Farm dairy operators and milk harvesters
If a farm dairy operator or milk harvester is confirmed to be COVID-19 positive, Ministry of Health requirements must be followed to minimise the risk of transmission to other staff or visitors to the farm dairy.
Normal food safety and hygiene practices, including heat treatment, should be followed when receiving milk from all suppliers.
For further information, refer to the COVID-19 Protection Framework primary sector guidance [PDF, 8.9 MB]
Farm dairy assessments
For information about farm dairy assessment and support under the COVID-19 Protection Framework (the traffic light system), refer to the web page on risk management programmes for farm dairies
Laws that apply to farm dairies
Farm dairy owners and operators have legal obligations and duties under the Animal Products Act (APA) 1999 and the Animal Products (Dairy) Regulations 2005.
Who the laws cover
A farm dairy operator is a person, company, or organisation responsible for some or all of the activities at a farm dairy.
Other people who also need to know the legal requirements for dairy operations include:
- farm dairy assessors
- recognised farm dairy risk management programme (RMP) evaluators and verifiers
- other people and organisations who have an interest in supporting dairy farmers in the production and harvesting of milk.
Farm dairy operators must have an RMP
Under the APA, all farm dairy operators must operate under a risk management programme (RMP). This covers the harvesting, filtering, cooling, and storage activities in the farm dairy.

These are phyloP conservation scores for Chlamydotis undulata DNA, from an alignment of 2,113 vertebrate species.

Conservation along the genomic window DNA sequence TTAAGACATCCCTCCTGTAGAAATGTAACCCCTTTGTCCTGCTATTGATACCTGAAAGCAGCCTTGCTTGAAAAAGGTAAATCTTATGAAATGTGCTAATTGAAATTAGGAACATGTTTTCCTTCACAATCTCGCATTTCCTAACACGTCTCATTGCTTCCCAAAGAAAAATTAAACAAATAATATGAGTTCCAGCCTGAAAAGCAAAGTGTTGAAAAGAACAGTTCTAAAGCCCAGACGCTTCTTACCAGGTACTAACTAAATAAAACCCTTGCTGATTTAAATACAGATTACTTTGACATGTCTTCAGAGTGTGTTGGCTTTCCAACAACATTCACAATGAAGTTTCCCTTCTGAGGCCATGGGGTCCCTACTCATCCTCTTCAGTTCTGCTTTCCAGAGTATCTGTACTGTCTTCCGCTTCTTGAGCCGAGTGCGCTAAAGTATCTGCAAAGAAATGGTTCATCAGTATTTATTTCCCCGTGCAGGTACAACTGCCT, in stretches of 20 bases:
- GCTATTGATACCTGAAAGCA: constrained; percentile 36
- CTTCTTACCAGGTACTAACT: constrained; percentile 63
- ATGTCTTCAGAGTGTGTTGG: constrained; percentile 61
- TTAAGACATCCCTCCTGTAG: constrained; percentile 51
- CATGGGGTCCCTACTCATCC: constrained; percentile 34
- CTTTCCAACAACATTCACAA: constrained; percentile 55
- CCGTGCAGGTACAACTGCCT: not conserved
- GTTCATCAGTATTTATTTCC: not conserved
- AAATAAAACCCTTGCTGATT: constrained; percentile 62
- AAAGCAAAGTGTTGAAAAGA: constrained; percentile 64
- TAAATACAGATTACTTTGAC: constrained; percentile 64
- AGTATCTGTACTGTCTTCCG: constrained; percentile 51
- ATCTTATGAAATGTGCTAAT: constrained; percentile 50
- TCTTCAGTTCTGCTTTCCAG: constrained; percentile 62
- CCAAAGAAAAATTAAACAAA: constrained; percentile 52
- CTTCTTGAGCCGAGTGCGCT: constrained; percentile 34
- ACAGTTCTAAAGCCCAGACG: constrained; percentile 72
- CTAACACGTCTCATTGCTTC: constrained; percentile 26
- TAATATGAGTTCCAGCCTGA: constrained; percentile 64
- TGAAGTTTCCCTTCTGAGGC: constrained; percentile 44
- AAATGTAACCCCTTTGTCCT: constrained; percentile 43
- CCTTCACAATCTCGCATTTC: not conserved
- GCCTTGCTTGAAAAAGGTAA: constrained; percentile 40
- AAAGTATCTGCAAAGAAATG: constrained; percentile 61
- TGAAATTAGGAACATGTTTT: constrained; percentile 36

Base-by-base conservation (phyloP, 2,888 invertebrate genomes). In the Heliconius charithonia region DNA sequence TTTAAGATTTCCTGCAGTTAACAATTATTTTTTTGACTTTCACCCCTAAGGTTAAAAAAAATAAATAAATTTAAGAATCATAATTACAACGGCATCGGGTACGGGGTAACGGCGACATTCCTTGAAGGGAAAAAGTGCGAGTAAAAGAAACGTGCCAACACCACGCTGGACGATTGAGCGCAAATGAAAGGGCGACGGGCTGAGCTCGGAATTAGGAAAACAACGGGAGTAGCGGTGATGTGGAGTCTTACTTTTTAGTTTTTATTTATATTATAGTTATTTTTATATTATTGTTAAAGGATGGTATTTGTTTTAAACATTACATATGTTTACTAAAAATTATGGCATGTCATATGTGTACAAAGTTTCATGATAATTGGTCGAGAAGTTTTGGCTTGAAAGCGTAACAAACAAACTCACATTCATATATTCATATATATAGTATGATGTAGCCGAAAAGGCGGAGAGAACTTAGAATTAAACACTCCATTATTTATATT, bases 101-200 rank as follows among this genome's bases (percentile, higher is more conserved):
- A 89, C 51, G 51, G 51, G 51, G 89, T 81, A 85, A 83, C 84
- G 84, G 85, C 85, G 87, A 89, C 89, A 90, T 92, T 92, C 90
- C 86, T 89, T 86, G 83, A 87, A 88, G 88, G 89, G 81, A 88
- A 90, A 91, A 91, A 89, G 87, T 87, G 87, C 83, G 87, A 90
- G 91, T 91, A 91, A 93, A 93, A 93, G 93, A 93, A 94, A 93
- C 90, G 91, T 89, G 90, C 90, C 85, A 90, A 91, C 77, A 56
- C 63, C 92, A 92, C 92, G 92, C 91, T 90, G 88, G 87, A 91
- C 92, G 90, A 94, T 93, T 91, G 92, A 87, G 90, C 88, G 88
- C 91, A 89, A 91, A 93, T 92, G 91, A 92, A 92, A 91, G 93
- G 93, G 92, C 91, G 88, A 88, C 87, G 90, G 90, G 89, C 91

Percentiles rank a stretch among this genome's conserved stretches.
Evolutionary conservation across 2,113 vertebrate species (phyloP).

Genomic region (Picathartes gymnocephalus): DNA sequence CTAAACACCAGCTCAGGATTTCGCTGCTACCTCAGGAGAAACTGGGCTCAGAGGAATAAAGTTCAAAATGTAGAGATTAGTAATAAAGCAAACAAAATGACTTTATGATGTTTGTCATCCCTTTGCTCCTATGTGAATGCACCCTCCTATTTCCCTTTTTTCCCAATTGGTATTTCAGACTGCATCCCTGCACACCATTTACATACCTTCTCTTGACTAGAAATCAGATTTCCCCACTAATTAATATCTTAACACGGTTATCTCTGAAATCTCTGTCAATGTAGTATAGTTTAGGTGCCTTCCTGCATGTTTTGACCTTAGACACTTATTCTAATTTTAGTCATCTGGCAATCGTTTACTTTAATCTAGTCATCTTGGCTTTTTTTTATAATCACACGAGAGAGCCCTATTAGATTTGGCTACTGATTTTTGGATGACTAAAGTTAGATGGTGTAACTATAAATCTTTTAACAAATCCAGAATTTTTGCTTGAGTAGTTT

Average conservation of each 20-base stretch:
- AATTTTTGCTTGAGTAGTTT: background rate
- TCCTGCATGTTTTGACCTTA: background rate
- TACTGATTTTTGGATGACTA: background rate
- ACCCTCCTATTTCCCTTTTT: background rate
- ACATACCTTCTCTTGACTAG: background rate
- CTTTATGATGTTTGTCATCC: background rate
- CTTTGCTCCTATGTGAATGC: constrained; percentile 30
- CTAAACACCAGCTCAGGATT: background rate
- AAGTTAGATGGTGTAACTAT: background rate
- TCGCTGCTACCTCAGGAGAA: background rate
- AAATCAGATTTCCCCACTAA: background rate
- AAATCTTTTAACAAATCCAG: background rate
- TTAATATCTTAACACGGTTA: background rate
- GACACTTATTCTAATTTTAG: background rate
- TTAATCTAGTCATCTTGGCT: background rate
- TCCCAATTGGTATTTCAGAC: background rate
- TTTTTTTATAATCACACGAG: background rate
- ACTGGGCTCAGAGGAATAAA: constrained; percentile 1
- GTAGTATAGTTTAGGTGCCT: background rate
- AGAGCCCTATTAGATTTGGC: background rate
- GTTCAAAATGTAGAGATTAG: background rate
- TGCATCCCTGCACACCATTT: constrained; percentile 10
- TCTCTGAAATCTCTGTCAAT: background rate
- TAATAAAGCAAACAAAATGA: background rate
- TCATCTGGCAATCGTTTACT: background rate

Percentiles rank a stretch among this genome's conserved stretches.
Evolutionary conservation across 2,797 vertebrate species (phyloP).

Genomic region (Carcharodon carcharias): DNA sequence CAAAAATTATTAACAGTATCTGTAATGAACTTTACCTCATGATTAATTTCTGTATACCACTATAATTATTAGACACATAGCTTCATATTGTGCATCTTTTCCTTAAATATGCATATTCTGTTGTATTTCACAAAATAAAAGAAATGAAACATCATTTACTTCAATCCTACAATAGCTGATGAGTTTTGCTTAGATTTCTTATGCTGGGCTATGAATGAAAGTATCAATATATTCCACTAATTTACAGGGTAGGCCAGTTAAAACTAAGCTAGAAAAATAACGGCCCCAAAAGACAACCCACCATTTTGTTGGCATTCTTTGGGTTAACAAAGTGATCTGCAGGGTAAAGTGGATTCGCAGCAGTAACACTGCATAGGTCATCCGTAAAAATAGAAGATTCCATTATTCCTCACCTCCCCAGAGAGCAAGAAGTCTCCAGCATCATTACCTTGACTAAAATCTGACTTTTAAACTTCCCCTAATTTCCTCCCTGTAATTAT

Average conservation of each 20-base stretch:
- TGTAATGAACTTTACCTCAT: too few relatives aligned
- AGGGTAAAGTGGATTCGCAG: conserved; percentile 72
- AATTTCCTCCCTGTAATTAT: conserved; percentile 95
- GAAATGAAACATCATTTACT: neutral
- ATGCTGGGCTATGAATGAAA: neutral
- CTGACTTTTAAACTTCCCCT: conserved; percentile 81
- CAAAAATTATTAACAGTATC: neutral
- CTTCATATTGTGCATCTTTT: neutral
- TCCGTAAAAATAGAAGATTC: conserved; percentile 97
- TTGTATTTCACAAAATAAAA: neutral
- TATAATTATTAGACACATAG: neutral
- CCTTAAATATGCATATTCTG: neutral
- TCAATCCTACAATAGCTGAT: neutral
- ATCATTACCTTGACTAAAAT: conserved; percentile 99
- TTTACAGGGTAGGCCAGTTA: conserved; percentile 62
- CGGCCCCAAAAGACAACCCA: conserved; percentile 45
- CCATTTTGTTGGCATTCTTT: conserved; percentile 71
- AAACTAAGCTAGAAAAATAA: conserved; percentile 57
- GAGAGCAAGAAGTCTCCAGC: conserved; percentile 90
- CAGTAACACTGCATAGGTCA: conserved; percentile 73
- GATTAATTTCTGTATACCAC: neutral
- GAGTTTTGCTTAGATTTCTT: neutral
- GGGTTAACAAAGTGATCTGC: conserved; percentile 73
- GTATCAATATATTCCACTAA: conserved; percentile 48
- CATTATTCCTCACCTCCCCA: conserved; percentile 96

If you supply milk to a dairy company
In most cases, the dairy company you supply milk to will be registered as the farm dairy RMP operator. If this is the case, they will provide you with a:
- milk supplier's handbook
- milk supply contract or terms and conditions of supply.
These describe what you need to do to meet minimum food safety requirements.
Companies may set out extra requirements, so they can:
- meet the requirements of specific countries they're exporting to
- fulfil other legal or commercial obligations.
If you supply a dairy company but also process some of your own milk
Your RMP for milk harvesting activities must cover all intended uses of the milk you harvest. For example, if you supply some milk to a manufacturing company such as Fonterra or Westland, and you keep some to make products such as cheese on your own farm, you will need to have your own RMP to cover this activity.
If you're not sure whether you need your own RMP, email email@example.com
If you supply milk for raw milk products
If you supply milk for the manufacture of raw milk products (such as raw milk cheeses), there are extra requirements your RMP will need to meet. These are covered in a animal products notice. The code of practice can help you to write an RMP that will meet the requirements of the notice.
Animal Products Notice: Raw Milk Products Specifications [PDF, 304 KB]
Selling raw drinking milk to consumers
Farmers can sell raw drinking milk directly to consumers at their farm or by home delivery. If you do this, there are food safety requirements you must meet to minimise any risks to public health.
Design and operation of farm dairies